(Copyright 2002. The Tattoo. All rights reserved.)
Making a permanent impression since 1994
Sept. 30, 2002
ESPN's favorite viewers are teens
By T.J. O'Connor
ESPN and teenagers have a lot in common – fun,
technology, change, and most importantly, sports.
But as much as teens might think they need ESPN, the sports
media giant needs them even more.
“Teens are the biggest fans, absolutely,” said Artie
Bulgrin, a senior vice-president and ratings analyst at ESPN. “We skew to a
SportsCenter anchor Rich Eisen said ESPN’s style – not
taking sports too seriously and using comedy to attract viewers – appeals to
ESPN lures teen viewers with star athletes, the popular,
self-promoting “This is SportsCenter” ad campaign, cutting edge technology
and even the new, “futuristic” SportsCenter set.
Executive Editor John Walsh said the network uses many
tactics to capture teenage viewers.
“It’s an important demographic,” said Walsh.
ESPN airs exciting and interesting plays over and over,
added Walsh, which he said is something teens like.
“We try to inject as much humor as possible,” said
Walsh, and uses plenty of cultural references. He said ESPN also tries to
feature players or stars who are popular among teens.
ESPN knows that much of its success lies in the hands of
its teenage audience, and is constantly trying to increase its teenage audience.
Mark Shapiro, ESPN executive vice-president, said the
company is doing “significantly better” in the 12 to 24-year-old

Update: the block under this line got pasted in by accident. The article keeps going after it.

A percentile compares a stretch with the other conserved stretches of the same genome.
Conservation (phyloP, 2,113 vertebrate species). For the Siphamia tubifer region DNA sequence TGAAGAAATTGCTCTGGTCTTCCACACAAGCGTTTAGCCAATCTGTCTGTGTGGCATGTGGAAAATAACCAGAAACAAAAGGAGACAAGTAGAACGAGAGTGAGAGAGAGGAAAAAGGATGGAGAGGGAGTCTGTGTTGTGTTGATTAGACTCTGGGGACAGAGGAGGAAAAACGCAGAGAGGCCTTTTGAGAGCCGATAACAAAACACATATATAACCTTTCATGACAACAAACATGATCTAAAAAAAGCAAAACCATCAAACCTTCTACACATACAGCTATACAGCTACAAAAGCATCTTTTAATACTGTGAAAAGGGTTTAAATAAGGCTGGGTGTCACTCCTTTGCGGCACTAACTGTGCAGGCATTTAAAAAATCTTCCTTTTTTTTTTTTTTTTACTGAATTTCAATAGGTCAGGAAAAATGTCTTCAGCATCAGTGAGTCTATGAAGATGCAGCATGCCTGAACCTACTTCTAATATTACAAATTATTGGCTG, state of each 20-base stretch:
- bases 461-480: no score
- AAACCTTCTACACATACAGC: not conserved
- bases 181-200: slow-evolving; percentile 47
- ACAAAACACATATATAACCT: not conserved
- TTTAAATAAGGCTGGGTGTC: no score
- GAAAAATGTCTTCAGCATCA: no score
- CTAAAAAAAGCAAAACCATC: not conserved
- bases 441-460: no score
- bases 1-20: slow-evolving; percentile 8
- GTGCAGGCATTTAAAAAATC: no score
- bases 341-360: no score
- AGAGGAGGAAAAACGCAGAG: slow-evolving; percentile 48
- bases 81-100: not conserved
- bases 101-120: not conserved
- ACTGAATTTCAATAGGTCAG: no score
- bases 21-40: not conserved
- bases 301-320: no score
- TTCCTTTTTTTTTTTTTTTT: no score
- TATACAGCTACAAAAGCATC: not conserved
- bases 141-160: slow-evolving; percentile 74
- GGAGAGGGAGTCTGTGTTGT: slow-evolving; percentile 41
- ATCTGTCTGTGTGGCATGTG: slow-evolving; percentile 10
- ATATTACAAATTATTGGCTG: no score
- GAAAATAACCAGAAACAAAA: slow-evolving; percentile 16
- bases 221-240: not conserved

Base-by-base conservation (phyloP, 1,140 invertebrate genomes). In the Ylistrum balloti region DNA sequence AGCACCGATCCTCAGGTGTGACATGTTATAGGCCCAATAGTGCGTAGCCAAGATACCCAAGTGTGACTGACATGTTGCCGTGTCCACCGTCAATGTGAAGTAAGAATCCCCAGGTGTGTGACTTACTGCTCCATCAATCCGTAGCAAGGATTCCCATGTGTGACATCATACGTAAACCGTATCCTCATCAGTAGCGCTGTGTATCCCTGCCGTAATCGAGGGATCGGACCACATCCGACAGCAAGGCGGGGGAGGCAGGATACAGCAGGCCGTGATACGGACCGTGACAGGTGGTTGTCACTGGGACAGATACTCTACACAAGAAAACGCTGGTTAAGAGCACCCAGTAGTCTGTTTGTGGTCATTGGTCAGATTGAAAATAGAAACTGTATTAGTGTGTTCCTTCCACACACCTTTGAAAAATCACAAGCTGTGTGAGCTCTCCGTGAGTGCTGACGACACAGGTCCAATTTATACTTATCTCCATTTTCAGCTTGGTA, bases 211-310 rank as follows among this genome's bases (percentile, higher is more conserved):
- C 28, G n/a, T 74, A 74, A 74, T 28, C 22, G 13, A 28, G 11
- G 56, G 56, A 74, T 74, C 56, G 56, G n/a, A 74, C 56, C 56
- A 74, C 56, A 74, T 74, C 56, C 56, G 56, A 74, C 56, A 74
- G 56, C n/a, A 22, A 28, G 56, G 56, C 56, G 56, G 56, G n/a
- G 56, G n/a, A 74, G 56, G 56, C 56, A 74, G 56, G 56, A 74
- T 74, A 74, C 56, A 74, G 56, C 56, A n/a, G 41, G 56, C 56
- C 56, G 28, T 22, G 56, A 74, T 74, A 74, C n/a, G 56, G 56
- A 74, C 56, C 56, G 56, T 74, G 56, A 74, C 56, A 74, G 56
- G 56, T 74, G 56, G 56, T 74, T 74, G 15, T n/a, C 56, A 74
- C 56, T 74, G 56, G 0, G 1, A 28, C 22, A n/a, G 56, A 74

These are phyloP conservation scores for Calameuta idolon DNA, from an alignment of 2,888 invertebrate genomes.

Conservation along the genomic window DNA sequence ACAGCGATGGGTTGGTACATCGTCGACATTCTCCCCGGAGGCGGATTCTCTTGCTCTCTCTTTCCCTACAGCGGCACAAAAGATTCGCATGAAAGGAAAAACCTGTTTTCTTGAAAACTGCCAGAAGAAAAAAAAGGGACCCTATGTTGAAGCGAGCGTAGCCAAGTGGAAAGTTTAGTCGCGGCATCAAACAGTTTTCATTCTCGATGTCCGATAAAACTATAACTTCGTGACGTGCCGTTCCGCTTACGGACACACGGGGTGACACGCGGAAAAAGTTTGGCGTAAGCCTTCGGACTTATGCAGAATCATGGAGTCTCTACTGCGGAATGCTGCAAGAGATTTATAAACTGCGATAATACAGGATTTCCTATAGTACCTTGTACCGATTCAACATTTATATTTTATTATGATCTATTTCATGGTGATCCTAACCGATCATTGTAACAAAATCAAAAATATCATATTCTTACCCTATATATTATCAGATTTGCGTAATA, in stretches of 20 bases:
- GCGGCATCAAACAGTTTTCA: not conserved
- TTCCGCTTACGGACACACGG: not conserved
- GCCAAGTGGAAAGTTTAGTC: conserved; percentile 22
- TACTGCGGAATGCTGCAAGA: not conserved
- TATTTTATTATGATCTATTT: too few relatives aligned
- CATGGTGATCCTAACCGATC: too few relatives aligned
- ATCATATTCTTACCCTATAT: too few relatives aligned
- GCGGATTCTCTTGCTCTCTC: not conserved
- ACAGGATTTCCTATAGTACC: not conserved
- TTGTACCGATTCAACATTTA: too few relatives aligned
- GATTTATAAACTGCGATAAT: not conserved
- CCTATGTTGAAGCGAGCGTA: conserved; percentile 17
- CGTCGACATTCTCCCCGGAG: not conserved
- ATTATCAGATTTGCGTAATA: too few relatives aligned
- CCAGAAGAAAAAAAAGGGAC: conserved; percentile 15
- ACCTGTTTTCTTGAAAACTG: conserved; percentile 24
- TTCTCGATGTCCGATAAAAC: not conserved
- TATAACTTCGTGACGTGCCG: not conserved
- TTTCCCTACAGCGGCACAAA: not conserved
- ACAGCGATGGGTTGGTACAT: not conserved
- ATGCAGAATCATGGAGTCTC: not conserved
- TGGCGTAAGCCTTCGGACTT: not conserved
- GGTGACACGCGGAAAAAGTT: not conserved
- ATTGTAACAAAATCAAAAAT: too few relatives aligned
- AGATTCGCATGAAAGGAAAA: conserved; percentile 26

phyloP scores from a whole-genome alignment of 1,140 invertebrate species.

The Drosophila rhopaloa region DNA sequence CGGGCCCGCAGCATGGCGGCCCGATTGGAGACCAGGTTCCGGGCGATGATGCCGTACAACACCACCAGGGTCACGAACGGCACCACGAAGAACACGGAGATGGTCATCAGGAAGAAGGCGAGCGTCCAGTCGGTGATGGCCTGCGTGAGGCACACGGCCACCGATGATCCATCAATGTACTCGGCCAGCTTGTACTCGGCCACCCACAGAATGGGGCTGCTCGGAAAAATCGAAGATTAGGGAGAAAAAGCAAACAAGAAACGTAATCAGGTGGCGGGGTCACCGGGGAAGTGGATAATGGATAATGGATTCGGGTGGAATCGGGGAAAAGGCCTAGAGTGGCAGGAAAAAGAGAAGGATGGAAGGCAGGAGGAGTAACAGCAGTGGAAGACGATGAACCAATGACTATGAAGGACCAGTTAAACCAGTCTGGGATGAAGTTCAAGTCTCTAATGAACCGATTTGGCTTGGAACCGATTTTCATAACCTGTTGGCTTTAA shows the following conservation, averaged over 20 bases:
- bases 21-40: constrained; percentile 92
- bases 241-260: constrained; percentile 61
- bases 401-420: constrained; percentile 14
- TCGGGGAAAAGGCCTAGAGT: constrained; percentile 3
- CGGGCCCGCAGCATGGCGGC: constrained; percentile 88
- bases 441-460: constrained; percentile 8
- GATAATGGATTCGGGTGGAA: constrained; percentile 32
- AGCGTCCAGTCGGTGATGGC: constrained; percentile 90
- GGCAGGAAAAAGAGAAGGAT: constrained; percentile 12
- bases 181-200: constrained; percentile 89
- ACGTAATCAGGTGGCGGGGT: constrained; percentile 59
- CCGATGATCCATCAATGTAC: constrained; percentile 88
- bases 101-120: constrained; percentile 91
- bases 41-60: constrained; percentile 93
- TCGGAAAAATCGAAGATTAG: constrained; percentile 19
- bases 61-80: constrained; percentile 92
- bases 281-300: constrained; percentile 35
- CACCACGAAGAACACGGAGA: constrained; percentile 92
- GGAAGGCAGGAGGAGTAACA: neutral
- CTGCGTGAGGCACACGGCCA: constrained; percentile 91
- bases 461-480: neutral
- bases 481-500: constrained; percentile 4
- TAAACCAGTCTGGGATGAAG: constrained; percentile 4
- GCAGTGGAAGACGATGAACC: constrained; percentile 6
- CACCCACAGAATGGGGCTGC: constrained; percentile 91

demographic, attributing the improvement to airing more Little League games, the
rise of extreme sports and the X Games.
Most viewers watching the X Games are in the 12 to
24-year-old group, Shapiro said, adding that it is the toughest group to attract
and “the most important and the most valuable” to advertisers.
Teenagers can depend on ESPN to provide all the information
they need about sporting events that they didn’t have time to watch, Bulgrin
said, and news on upcoming events as well.
According to Bulgrin, social currency matters most to young
“Sports and music, they go hand in hand,” said Bulgrin.
ESPN The Magazine took this into account in terms of
clothing, the style of graphics used and subject matter, according to John
Skipper, an executive vice-president at ESPN who is in charge of ESPN.com and
In launching ESPN The Magazine, the company aimed at
younger readers, Skipper said, avoiding the audience already locked up by Sports
Skipper credited the success of the popular magazine to
having a younger staff. The magazine takes a look inside the sports, he said,
rather than dwelling on a game that is already history.
“Kids care about that more,” said Skipper.
First-person features by athletes are popular with teenage
readers, Skipper said, because younger readers are skeptical about the press and
like to see articles entirely in the words of the subject rather than filtered
by a writer.
Bulgrin cited an ESPN poll showing that teenagers are the
biggest sports fans.
Of those questioned, 46 percent consider themselves
"Serious-to-Super Fans,” according to Bulgrin, compared to 30 percent for
the general population.
According to the latest research conducted by Teenage
Research Unlimited, an organization that specializes in research on teens, more
male ages 12 to 19 ranked ESPN or ESPN2 as their favorite than any other
“It’s the fun that we have and kids like to have, in
one cool, slick package,” said Eisen.
Skipper said the ESPN.com website is changed constantly,
sometimes several times during the course of an important game.
While adults might find flashing icons and moving messages
on their computer screen annoying, Skipper said, teenagers find them a cool,
quick and convenient source of information.
According to Eisen, teenage boys have two passions: girls
“When I was a teenager, that’s all I cared about,”
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